Sweden, On the Road between Göteborg and Stockholm I – Göteborg
Göteborg, a students’ city, is lined with brick and timbered building, criss-crossed by low blue street cars, lamps, and weird things behind every window. Foreigners sit on cardboards in front of the streets displaying pictures of their families while asking for some coin. Those who decide to exchange currency in this city and not in their hometown in the Czech Republic (like me) would hardly give them anything. The exchange is expensive. One pays a one-time fee of 500 SEK, about 1500 CZK. The nominal price of food is the same as in the Czech Republic only when you realize one SEK is 3 CZK you find out how expensive it is. For instance, an ice cream at Italian „Café Konditori Kringlan“ (Haga Nygatan 13) costs 20 SEK, i.e. 60 CZK per scoop. Its great taste made us forget its unpleasant price.
„Kronan“, the mi-17 granite open air platform looms above the cake shop. There is one of the best views of Göteborg’s oldest neighborhood – Haga founded in the 19th century. Haga is delineated by the streets Vasagatn and Linnégatan. The neighborhood itself is a network of zig-zaggy streets of timber houses which are kept in nearly original conditions, but there were made renovations, of course. What will catch your attention are shops selling traditional products or fashionable clothes. “Hagabullen” (cinnamon snail) aroma and music will lure you into cozy cafes with doors open.
People who love art will lose their way to Götaplatsen, a square where is the Poseidon fountain made by Carlo Milles. It is said Poseidon’s crotch had to be make smaller because originally it was too large. Who knows… The „Göteborgs konstmuseum“ stands behind Poseidon’s back. It is amazing for its collection of non-traditional motives, it will surprise you for its modern art and has also galleries dedicated to photography. People younger 26 years of age have free access.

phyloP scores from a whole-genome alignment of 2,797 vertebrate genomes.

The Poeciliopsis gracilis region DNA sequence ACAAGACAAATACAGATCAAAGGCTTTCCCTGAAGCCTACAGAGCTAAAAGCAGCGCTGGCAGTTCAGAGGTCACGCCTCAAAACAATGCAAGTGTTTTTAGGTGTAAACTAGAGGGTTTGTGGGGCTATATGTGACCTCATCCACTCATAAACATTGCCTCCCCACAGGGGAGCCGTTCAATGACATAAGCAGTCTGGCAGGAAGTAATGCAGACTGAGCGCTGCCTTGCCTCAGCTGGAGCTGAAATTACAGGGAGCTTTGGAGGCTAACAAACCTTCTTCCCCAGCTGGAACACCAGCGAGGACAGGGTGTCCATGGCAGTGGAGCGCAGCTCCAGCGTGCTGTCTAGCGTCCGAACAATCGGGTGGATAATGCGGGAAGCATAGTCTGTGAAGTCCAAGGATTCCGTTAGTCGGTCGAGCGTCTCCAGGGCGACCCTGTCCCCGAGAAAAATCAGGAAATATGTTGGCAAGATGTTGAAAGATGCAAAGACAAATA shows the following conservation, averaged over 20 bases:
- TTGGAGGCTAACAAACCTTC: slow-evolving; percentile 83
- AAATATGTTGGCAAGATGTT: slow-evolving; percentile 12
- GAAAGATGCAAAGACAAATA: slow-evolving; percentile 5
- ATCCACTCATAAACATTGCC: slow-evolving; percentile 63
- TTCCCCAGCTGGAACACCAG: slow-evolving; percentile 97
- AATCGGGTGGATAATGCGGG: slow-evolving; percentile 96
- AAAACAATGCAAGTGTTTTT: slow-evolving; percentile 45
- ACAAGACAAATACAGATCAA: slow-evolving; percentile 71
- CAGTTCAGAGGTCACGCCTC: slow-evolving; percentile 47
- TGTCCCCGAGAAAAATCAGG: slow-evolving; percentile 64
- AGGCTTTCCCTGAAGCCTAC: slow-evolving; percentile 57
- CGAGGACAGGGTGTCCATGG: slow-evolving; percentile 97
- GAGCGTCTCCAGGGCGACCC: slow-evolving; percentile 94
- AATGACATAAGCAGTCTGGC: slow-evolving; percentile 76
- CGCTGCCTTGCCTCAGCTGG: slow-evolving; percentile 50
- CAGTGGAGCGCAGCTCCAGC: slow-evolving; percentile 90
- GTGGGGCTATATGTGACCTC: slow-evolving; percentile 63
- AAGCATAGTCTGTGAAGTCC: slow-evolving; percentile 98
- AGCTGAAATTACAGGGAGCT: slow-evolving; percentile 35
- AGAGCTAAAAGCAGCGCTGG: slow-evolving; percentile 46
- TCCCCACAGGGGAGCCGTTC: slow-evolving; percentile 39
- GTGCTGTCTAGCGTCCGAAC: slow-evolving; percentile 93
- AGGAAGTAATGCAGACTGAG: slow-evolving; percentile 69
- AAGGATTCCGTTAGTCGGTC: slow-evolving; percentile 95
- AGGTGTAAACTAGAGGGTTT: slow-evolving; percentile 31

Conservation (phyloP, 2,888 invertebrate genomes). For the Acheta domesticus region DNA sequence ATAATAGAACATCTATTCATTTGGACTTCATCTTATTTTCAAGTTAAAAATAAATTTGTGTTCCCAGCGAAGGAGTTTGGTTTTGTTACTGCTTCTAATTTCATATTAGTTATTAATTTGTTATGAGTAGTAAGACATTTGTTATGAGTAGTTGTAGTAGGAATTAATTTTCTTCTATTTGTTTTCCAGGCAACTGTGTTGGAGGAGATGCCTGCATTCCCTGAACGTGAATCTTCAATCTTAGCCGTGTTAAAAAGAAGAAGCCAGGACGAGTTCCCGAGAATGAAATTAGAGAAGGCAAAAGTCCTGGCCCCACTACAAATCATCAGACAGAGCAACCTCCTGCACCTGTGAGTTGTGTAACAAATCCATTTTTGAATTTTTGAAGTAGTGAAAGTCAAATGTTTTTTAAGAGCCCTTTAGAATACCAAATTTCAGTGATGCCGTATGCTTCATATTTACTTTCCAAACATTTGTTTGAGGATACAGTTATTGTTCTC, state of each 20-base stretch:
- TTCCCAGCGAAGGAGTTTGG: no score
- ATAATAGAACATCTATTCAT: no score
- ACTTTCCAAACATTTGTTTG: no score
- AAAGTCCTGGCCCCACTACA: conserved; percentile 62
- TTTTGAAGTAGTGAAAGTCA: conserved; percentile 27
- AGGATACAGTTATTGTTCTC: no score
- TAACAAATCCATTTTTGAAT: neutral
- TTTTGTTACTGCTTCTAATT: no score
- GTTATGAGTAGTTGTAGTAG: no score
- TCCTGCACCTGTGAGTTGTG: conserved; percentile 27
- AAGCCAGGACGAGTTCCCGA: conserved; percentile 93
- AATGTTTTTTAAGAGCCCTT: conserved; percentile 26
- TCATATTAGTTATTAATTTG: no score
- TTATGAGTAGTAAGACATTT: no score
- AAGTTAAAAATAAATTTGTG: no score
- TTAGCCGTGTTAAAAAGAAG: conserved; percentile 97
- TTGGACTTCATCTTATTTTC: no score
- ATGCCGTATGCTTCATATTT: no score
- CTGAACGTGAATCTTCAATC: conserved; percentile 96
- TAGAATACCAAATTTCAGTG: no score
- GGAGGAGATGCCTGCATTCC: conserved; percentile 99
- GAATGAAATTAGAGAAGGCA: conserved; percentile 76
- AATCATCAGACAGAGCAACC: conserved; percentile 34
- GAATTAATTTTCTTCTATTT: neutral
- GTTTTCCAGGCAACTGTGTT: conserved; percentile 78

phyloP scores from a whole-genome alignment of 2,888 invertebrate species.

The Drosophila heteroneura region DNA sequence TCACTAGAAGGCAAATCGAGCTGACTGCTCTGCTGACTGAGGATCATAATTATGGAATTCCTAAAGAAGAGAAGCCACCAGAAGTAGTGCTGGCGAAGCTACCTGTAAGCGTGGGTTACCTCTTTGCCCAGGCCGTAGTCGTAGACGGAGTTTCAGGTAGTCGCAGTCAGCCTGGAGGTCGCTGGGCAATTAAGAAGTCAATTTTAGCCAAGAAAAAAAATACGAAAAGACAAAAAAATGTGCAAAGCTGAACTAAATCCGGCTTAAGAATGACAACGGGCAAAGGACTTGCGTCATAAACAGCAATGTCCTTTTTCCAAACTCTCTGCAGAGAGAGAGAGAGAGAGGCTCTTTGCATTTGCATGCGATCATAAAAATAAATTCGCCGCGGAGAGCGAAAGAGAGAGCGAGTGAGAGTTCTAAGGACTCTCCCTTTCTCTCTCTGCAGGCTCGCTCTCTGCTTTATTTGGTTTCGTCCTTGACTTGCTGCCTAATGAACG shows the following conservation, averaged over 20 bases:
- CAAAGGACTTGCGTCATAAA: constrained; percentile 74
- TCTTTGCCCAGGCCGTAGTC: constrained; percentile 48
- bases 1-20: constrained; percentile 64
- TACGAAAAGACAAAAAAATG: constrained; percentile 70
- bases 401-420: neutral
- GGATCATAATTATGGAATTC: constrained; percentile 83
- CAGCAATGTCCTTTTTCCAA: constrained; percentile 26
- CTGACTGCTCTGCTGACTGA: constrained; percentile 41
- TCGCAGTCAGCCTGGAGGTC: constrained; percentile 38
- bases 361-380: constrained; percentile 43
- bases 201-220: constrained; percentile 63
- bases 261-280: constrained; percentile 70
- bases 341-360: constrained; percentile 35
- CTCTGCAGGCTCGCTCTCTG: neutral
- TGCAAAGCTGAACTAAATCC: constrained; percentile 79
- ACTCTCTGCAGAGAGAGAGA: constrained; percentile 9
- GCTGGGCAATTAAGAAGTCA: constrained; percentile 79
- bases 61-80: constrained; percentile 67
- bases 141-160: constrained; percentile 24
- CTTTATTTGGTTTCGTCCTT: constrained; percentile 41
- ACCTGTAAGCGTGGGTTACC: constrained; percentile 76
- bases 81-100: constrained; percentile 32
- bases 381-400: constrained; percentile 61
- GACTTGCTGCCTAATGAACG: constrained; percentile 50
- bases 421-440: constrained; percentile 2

Retreat to nature doesn’t mean leaving the city. Close to the city center in the north there is a botanical garden (Botaniska Trådgård) which covers about 175 hectares making it one of the largest in Europe. Those who visit it will be surprise by how much space Swedish give to all kinds of flowers, and also entire forests from different territories. For a while you wander in the woods of China and other Asian lands. Then you enter Japan, then you go by artificial lake. Gooses will probably get closer to you with intention to eat your snack. These animals are typical for Sweden. On 20 crown bank note there is a gander with an elf riding its back. It is a scene from a story beloved by the Swedes: The Wonderful Adventures of Nils.
After three days we bid farewells to our host (John who is a Swede). We couchsurfed (free accommodation; you can find it at a website which has the same name) at his place. He was our guide to the city. Showing us something of Swedish lifestyle it became apparent he is not very fond of it being a traveller himself. He said that everything should be “lagom”, a harmony between people and things. Nobody should be above or beyond some average. However, what he did not mention was “fice”, a rich afternoon or morning snack, a typical thing for Swedes. We fairly enjoyed it at the farm, another place we visited. It is a kind of break during a day. People just gather and sit together at a table to talk, and refill energy for work.
Thirteen unforgettable days waited for us between Göteborg and a life with a Swedish farming family near Stockholm. These days were full of walks, sleeping in tent, red lentil plant cooked by spirit stove, and foxes which attempted to steal it from us. We were enjoying Swedish wilderness and scenic sea villages, morning look in doe’s eyes, its wild run, troll pathways, or information panels on ferries. „Sweden, I am so happy thanks to you!“ I wrote into my diary.
Next week you can read the second part of our new series.
Text and photo: Ester Dobiášová
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